Ah, another fall and another chance to share my top-ten favorite bulbs. Give me a minute while I think about this past spring’s garden—how it looked, what did especially well, were there any surprises….
Okay, I’ve reminisced and I’m ready. So here they are:
From four foot tall giant alliums with 8 to 10” diameter flower heads to 10” tall sweethearts on the well-draining slope behind my house, I have great respect for these pest-resistant “ornamental onions.”
Fragrance, fragrance, fragrance! Did I mention they’re incredibly fragrant? And pest-resistant! What else do you need?
More fragrance here! And huge showy flowers. And, if deer don’t eat them either, well, so much the better! They’re durable long-lasting perennials.
#7: Bearded Iris
They come in a rainbow of colors from glistening white to purple/black. And pest resistant! (Notice how many of my favorites are pest resistant? Yes, you can have beautiful flowers in your yard if you have deer.)
I hate winter, so an early blooming flower that reminds me that winter doesn’t last forever is definitely appreciated. Dainty but durable snowdrops will often bloom in February or very early March and—again—are pest resistant!
More early spring bloomers. There are two kinds—specie crocus (often called “snow crocus”) bloom very early—about the same time as snowdrops. Regular crocus will bloom two to three weeks after their early blooming relatives—a nice extension of color.
Such a variety of sizes, shapes, and colors they come in, though I have a fondness for a traditional bright red (my way of thumbing my nose at winter, I guess.) And, if you’re bothered by pests, simply interplant them with daffodils—which our four-legged pests hate!
Any daffodil, anywhere. From 6-inch tall Minnow to 16-inch tall Dutch Masters, I love them. They’re hardy, they spread gently (without being a bully about it) and nothing eats them (notice that theme again?)
Also known as Wood Hyacinths, Spanish Bluebells or English Bluebells (and botanically known as Hyacinthoides) these are fabulous, long-lasting naturalizers that actually tolerate shade. And (what else) they’re pest-resistant.
And the #1 bulb: Ipheion aka Spring Starflowers
Absolutely my favorite for many reasons. Yes, it is also pest-resistant, but it’s also very long-lasting—lasting over a month—and tolerant of a wide variety of conditions from sun to shade. While it loves the nice soil in my front garden bed, it’s just as happy on the nasty red-clay-mixed-with-granite-gravel slope behind my house.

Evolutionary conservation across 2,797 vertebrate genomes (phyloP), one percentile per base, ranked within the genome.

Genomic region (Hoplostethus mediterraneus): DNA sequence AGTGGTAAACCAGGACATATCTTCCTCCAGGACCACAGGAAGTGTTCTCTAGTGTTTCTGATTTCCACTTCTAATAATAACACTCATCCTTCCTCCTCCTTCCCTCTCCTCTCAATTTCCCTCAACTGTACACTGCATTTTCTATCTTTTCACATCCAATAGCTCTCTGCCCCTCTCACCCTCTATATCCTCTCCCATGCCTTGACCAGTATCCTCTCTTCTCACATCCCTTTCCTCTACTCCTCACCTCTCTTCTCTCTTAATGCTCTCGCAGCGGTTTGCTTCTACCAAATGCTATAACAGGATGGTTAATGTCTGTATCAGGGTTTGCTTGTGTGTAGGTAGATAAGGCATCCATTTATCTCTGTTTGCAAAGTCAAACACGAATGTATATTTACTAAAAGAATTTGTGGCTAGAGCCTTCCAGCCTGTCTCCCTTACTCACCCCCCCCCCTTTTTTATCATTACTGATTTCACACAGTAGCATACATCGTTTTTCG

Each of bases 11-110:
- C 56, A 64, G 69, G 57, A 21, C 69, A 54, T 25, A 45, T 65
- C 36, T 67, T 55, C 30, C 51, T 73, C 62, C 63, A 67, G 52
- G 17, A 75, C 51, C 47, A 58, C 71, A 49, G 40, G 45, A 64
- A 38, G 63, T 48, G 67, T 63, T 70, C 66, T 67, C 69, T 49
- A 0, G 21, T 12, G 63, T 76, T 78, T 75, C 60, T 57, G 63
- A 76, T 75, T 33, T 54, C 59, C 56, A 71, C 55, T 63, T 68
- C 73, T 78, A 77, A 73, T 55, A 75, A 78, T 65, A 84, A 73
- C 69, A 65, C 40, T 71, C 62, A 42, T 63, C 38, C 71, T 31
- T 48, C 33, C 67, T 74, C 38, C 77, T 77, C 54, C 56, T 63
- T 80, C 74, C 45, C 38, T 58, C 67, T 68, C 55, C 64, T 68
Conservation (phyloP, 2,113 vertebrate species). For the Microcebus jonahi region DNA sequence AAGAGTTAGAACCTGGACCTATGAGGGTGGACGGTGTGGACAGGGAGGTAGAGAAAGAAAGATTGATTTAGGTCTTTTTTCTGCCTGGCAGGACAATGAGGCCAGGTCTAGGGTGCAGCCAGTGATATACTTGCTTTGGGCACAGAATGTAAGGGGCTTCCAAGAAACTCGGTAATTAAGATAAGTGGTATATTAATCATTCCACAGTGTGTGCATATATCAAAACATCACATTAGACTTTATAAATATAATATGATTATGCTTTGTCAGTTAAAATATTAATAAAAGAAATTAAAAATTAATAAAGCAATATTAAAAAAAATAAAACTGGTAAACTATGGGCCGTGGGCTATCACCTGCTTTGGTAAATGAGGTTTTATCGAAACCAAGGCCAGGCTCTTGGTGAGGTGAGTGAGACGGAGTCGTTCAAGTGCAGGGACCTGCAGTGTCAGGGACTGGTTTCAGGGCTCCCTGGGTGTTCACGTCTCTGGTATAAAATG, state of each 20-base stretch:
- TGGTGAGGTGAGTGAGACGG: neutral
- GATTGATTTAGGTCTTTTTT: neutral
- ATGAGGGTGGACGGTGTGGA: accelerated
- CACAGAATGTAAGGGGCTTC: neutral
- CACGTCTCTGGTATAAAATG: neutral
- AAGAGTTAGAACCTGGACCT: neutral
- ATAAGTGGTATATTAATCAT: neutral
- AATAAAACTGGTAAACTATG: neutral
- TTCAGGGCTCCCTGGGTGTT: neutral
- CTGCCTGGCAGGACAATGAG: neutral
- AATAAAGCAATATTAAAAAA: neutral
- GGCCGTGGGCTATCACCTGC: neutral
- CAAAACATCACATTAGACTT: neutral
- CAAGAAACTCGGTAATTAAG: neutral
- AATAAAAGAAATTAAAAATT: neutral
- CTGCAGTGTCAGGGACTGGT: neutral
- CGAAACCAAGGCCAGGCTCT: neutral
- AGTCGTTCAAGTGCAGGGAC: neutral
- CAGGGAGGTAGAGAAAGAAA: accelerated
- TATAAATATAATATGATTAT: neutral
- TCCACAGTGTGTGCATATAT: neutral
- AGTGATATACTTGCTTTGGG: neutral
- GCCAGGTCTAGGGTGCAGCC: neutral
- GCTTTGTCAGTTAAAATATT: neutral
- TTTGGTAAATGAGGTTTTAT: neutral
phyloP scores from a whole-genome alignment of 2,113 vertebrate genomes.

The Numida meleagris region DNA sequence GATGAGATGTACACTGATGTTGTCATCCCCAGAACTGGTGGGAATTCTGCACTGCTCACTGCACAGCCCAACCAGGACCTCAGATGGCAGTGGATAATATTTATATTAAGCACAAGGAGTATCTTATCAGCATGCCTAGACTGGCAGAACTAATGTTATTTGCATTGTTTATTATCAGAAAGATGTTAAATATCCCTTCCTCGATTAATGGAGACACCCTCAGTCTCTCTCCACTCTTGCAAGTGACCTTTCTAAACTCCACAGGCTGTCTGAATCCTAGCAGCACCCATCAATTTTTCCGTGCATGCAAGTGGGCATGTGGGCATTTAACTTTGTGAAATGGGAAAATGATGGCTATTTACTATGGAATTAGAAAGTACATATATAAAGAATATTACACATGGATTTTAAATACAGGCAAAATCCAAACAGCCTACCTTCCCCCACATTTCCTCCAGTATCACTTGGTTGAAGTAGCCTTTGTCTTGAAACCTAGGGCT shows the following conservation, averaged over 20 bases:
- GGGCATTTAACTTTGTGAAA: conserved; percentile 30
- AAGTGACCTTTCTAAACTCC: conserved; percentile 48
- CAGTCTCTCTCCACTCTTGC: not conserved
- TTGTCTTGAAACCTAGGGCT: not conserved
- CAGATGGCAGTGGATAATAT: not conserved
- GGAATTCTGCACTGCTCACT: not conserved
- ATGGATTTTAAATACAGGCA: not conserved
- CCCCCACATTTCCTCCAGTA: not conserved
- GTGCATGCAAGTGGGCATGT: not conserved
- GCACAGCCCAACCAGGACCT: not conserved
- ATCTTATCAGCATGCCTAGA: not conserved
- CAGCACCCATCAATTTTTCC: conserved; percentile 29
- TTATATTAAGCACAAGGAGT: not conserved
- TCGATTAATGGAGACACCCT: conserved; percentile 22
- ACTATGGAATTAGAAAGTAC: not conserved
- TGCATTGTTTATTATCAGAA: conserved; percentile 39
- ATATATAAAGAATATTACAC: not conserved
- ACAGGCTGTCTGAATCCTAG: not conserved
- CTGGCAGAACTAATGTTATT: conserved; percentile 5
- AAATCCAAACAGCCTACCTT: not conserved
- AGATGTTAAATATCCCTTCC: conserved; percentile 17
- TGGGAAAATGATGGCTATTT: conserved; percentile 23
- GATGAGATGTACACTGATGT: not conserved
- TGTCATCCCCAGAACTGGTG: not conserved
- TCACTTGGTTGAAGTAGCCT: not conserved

Of course, there are some other favorites that just didn’t make it into the top-ten. Chionodoxa has sprays of pretty blue flowers and blooms about the same time the crocus bloom (love those earlier spring blooms). Miniature iris— six-inch tall showy flowers that, you guessed it, critters don’t bother. Winter Aconite—a bright yellow buttercup relative that blooms early spring. Fritillaria—tall elegant flowers that earn the name “Crown Imperials”—and the bulbs are said to actually repel voles and moles.
I love all spring-blooming bulbs—they’re tough, durable and perennial—and a little bit like magic. You plant a little brown blob and next spring get a miracle of a flower. Come in and let me help you find a favorite.
5 thoughts on “BONNIE’S GARDEN – My Top Ten Favorite Spring-Blooming Bulbs”
Thanks Bonnie. I can’t wait to try these in my garden! The only thing my deer haven’t been eating are daffodils, peonies and marigolds. I’ll be rushing to purchase the flowers you have mentioned.
I have a problem with moles/voles. Can I plant the bulbs in a container? If so when, now or early in spring?
Marilyn–this are all great bulbs to try!
Judy–Most of the bulbs listed above are not going to be bothered by voles or squirrels so you do not need to plant in a container. If you plant tulips the recommended 10 to 12″ deep, they won’t be bothered either, because squirrels are diggers, but not tunnelers, and voles tend to dig in the top 6 to 8 inches where it’s easier to dig. However, I do bulbs in containers, because they’re so pretty in the spring when they bloom on my deck. To plant in a container, if you’re doing tulips, then plant them around the end of the month. Daffodils, hyacinths, crocus etc. can all be planted now. Over the winter, when temperatures are forecast to get below the upper teens, you may want to pull the containers up next to the house for a little extra protection.
Thanks! I will give them a try.
Next week, I’m going to write a blog on a “lasagna” garden–this is planting bulbs in layers in a container. Check it out! 🙂
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